An Introduction to Energy Consumption in Oxidizers including Direct Fire Thermal Oxidizers, Recuperative Thermal Oxidizers, and Regenerative Thermal Oxidizers
Competitive pressures continuously motivate process heating equipment users to examine heat processes for opportunities to increase quality, increase productivity and decrease costs. Effectively managing energy consumption in oxidizers can reduce operating costs. As a result heat management and control in recent years has becoming an important purchasing considering.
Convection dryers coupled to thermal oxidizers are a fixture in many energy-intensive processes such as those associated with the manufacture of products utilizing water or VOC-based solvents. Both dryers and oxidizers heat, circulate and exhaust large volumes of air. Without proper design, large amounts of costly, usable energy can be carried out the exhaust stack.
For both types of equipment, the goal of process heat management is to minimize the volume and temperature of the exhaust stream. Heat recovery is the process of utilizing the heat that is generated but not consumed by a process. This heat may be directed back to the process as primary heat recovery; utilized by a related or connected process as secondary recovery; or provided to an unrelated process as tertiary heat recovery.
An oxidizer is an air pollution control device that operates by heating a VOC-laden airstream to its combustion temperature, then converting the solvents to carbon dioxide and water. Typically, the combustion chamber operates in the range of 1,400 to 1,600oF (760 to 871oC) to achieve adequate volatile organic compound (VOC) destruction. In a direct thermal oxidizer, a burner fires into the exhaust airstream, heating it to the combustion temperature (figure 1). The clean, hot airstream is exhausted to atmosphere. In this case, all of the energy put into the heating of the airstream — as well as the heat released in the VOC combustion process — is exhausted out the stack as waste heat. Equipment of this design is suitable for intermittent, low flow applications where the capital cost of heat recovery is large compared to savings in the operating cost. This situation is rarely encountered in converting processes.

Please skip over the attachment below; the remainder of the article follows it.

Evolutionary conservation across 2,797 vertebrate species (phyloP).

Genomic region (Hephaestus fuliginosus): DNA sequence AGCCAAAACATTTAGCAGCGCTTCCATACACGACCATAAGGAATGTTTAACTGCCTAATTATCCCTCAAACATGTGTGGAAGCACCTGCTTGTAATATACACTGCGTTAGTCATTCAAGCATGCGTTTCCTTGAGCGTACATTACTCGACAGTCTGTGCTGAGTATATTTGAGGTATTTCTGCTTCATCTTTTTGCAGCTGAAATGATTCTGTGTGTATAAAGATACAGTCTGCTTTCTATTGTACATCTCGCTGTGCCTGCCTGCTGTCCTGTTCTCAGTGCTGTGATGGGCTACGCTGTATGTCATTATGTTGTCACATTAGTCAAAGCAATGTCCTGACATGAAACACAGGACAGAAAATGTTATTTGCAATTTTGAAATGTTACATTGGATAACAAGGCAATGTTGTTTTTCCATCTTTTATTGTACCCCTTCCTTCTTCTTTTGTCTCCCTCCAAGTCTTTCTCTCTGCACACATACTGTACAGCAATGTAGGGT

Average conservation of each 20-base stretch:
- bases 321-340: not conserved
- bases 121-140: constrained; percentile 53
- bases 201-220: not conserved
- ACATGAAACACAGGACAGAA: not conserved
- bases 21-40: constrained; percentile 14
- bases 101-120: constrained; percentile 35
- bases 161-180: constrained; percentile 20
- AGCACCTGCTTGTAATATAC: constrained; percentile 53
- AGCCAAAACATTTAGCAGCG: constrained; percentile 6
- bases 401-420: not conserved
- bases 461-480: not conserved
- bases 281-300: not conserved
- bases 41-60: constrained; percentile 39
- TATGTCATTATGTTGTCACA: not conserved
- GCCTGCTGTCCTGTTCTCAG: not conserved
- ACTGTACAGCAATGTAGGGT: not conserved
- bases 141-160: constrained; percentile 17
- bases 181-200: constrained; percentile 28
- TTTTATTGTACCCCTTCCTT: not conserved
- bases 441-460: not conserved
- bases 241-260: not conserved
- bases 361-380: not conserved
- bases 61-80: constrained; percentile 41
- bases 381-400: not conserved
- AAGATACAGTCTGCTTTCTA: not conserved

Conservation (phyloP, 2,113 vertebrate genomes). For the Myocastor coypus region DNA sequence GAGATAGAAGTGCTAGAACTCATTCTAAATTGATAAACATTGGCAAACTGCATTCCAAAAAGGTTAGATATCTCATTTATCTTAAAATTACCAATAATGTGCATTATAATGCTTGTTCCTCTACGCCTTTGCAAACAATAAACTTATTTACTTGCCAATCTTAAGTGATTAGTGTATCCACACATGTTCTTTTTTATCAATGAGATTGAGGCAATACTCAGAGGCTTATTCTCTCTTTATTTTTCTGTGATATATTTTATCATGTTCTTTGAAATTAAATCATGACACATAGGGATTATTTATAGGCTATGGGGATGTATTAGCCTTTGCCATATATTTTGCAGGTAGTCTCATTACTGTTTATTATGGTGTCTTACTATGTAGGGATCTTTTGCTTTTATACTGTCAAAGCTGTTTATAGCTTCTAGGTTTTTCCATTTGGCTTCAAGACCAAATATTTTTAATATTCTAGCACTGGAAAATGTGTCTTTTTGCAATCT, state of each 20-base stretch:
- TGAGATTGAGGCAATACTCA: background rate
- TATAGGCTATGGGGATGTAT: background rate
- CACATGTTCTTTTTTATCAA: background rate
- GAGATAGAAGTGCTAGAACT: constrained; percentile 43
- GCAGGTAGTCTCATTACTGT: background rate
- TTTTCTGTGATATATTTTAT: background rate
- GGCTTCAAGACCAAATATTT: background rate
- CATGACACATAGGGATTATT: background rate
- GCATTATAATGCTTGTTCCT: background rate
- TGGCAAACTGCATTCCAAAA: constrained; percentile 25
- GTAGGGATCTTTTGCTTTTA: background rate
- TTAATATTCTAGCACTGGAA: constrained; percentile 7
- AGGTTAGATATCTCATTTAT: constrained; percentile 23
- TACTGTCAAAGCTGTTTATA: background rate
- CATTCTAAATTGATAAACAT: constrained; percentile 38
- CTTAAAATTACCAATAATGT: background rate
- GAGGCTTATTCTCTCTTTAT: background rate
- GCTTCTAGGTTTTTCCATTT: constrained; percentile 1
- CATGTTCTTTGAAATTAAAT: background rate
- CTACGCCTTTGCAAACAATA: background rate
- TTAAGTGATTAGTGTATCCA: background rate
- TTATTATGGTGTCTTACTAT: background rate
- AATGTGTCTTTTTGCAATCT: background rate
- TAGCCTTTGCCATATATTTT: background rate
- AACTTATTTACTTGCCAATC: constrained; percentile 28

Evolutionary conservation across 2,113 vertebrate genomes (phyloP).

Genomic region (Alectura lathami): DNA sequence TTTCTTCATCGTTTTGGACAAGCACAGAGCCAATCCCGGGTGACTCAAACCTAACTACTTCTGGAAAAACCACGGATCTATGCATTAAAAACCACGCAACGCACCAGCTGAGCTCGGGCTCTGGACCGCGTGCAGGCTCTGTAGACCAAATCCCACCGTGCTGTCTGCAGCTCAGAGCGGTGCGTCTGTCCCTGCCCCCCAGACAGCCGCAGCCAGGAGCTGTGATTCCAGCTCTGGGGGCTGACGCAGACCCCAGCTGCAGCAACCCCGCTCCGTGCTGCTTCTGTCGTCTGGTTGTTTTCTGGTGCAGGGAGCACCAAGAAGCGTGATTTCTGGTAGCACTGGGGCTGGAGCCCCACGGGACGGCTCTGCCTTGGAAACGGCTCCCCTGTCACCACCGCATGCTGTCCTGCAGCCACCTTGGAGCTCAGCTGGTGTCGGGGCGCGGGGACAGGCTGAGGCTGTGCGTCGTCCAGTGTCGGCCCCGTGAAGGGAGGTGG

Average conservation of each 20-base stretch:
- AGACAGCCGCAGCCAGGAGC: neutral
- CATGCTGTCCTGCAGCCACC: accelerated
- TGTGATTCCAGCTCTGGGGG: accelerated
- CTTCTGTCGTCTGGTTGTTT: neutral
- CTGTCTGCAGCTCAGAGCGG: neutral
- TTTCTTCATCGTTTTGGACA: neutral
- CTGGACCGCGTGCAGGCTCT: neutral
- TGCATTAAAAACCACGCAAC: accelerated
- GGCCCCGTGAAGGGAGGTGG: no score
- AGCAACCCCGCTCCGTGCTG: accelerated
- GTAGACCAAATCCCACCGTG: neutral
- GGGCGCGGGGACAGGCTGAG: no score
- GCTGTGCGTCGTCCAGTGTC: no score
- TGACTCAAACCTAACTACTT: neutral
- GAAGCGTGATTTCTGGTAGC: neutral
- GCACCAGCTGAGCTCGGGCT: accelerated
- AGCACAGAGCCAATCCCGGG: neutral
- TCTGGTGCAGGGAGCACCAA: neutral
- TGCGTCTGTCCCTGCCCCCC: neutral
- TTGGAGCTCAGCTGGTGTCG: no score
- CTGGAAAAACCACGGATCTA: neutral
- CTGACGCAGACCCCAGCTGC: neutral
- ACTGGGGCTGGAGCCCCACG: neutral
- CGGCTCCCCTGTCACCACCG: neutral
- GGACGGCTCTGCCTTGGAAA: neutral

Primary Heat Recovery in the Oxidizer
Most oxidizer designs incorporate a primary heat recovery system to preheat the incoming airstream. A heat exchanger is used to extract heat from the high temperature airstream exiting the combustion chamber and transfer it to the cooler airstream entering the combustion chamber. Depending on the type of heat exchanger employed in the design, an oxidizer is referred to as recuperative or regenerative.
A recuperative oxidizer utilizes an air-to-air heat exchanger to preheat the incoming airstream (figure 2). Typical thermal efficiency of a recuperative heat exchanger is 40 percent to 70 percent.
A regenerative oxidizer utilizes multiple beds of ceramic heat exchange media (figure 3). One bed absorbs heat from the outgoing airstream while another bed releases heat to the incoming airstream. At regular intervals, a switching valve reverses the airflow through the media beds. The beds cycle between absorbing heat from the process and releasing heat to the process. Typical thermal efficiency of a regenerative heat exchanger is 80 to 95 percent. High efficiency heat recovery combined with the exothermic combustion reaction creates the opportunity for the oxidizer to operate without the need for additional fuel. In general, the higher the solvent concentration in the airstream, the lower the heat exchanger efficiency required to maintain this “self-sustaining” operation. Regenerative oxidizers reach this operating condition at solvent concentrations as low as 5 percent LEL.
For additional information on this subject including secondary heat recovery options click here.